Monday, September 13, 2021
► LIVE from the Seattle Times — Coronavirus daily news update, Sept. 13 — The latest count of COVID-19 cases in Washington totals 597,732 infections (14-day average of cases per day: 3,385) and 6,918 deaths.
► From the Spokesman-Review — Sacred Heart: ‘Everybody in the ICU on a ventilator is not vaccinated’ — Among the four Spokane hospitals, there are 224 COVID-19 patients being treated for the virus. All elective procedures have been halted at the four hospitals, and surgical staff have been diverted to crowded emergency rooms, intensive care units and COVID wards. Wait times are long in emergency rooms, and patients needing higher levels of care from rural surrounding areas are being put on wait lists.
► From the Tri-City Herald — ‘Overwhelming.’ Tri-Cities ICU nurse is seeing very few victories
► From the NY Times — ‘Their crisis’ is ‘our problem’: Washington grapples with Idaho COVID cases — At a time when Washington state’s hospitals are delaying procedures and struggling with their own high caseloads, some leaders in the state see Idaho’s outsourcing of COVID patients as a troubling example of how the failure to aggressively confront the virus in one state can deepen a crisis in another. On the Washington side of the border, residents must wear masks when gathering indoors, students who are exposed to COVID face quarantine requirements, and many workers are under vaccination orders. On the Idaho side, none of those precautions are in place.
► From the (Everett) Herald — A message to the unvaccinated and unmasked (editorial) — If the choice as to whether to wear a mask or get the vaccine truly was only a personal decision, one that affected only the individual, we could let it go. But it’s not only your business; it’s not only your body. The refusal of masks and vaccines — and the increased likelihood of infection that results, the opportunity for an even deadlier variant to develop and the costs and burdens on our hospitals, schools and communities — make it everyone’s business.
► From the Seattle Times — ‘Sophie’s choice, over and over’: Death panels are the new phase of the pandemic (by Danny Westneat) — Hospitals in northern Idaho are so flooded with COVID-19 patients that the state has declared an emergency, called “crisis standards of care.” It means when you show up to the emergency room, you may get treated based preferentially on who is most likely to live. “What about the people who need emergency care but, because of the exploding COVID crisis here, can’t get it?” asked the Coeur d’Alene Press. “Do we just let them die?” The answer to that is: “Yes.” Letting them die is actually the plan. Remember years ago when a tea party debate audience cheered the idea of letting someone without insurance die? What’s happening in Idaho is even worse because it’s so preventable.
► From the Washington Post — Alabama man dies after being turned away from 43 hospitals as COVID packs ICUs, family says — In his obituary, his family is urging those who remain unvaccinated to get immunized to help hospitals that have been pushed to their limits and struggling to treat emergencies not related to the pandemic.
► Friday from the (Everett) Herald — One union OKs deal with state on governor’s vaccine mandate — Washington’s largest union of public service workers has ratified an agreement that provides workers an additional paid day off next year, options for retiring without risk of losing their job and protections against the loss of pay for employees seeking a medical or religious exemption. And workers who are partially vaccinated against COVID-19 by the Oct. 18 deadline set by Inslee will get extra time to comply with the mandate, though it might mean taking time off without pay. In the meantime, tentative agreements have been reached with a coalition of unions representing state ferry workers, the Washington Association of Wildlife Professionals and SEIU Healthcare 1199NW, an Inslee spokesman said Friday. Talks are slated this weekend between the Inslee administration and Teamsters 117, whose members include corrections officers.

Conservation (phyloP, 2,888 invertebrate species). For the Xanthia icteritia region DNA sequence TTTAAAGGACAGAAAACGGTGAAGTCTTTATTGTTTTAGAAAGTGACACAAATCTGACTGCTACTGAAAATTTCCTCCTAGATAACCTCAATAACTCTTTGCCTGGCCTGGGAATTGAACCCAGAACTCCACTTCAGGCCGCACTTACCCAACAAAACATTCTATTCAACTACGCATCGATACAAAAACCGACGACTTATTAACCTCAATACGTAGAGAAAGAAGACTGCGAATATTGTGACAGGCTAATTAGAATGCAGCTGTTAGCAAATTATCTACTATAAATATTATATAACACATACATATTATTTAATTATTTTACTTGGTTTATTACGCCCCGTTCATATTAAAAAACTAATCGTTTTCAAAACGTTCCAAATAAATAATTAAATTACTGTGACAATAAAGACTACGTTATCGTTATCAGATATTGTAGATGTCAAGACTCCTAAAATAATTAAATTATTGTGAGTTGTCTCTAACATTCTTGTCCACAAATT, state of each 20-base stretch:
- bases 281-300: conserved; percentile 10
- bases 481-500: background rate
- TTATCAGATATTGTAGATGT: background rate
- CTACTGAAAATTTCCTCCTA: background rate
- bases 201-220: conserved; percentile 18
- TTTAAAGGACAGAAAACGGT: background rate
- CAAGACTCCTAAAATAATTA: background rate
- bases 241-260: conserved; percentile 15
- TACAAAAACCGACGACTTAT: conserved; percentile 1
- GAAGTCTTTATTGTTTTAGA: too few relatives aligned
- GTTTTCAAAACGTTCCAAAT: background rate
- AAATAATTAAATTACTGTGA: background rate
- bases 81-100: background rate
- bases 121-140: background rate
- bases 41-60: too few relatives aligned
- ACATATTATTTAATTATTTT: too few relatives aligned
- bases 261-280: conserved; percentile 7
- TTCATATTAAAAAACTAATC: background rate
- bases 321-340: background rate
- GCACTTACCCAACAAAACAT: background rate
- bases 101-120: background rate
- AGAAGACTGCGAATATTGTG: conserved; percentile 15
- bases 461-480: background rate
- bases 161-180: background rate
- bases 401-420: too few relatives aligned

The Stand (today) — WFSE members ratify vaccine agreement
The Stand (Sept. 2) — Vaccine mandate deadlines fast approaching — Under Gov. Jay Inslee’s vaccine mandate, Washington state employees; higher education, childcare, and K-12 education employees; state contractors; and most healthcare and long-term care providers who are not yet vaccinated must get their first Pfizer shot TODAY (Sept. 13) and last shot by Oct. 4.
The Stand (Aug. 9) — WSLC outlines position on vaccine mandates
► From the AP — Sweeping new vaccine mandates for 100 million Americans — In his most forceful pandemic actions and words, President Joe Biden on Thursday ordered sweeping new federal vaccine requirements for as many as 100 million Americans — private-sector employees as well as health care workers and federal contractors — in an all-out effort to curb the surging COVID-19 delta variant. Speaking at the White House, Biden sharply criticized the tens of millions of Americans who are not yet vaccinated, despite months of availability and incentives.
► From the PS Business Journal — Biden’s vaccine mandate puts Washington’s largest employers in a tough spot — Washington’s two largest private employers, Amazon and Boeing, don’t require proof of vaccination to enter the workplace, but the Biden administration’s announcement Thursday aims to change that. Boeing declined to comment on its plan to address the Biden administration’s vaccine mandate. Boeing released a joint statement with SPEEA in the early morning of Sept. 9 promoting vaccination, before Biden’s mandate was announced.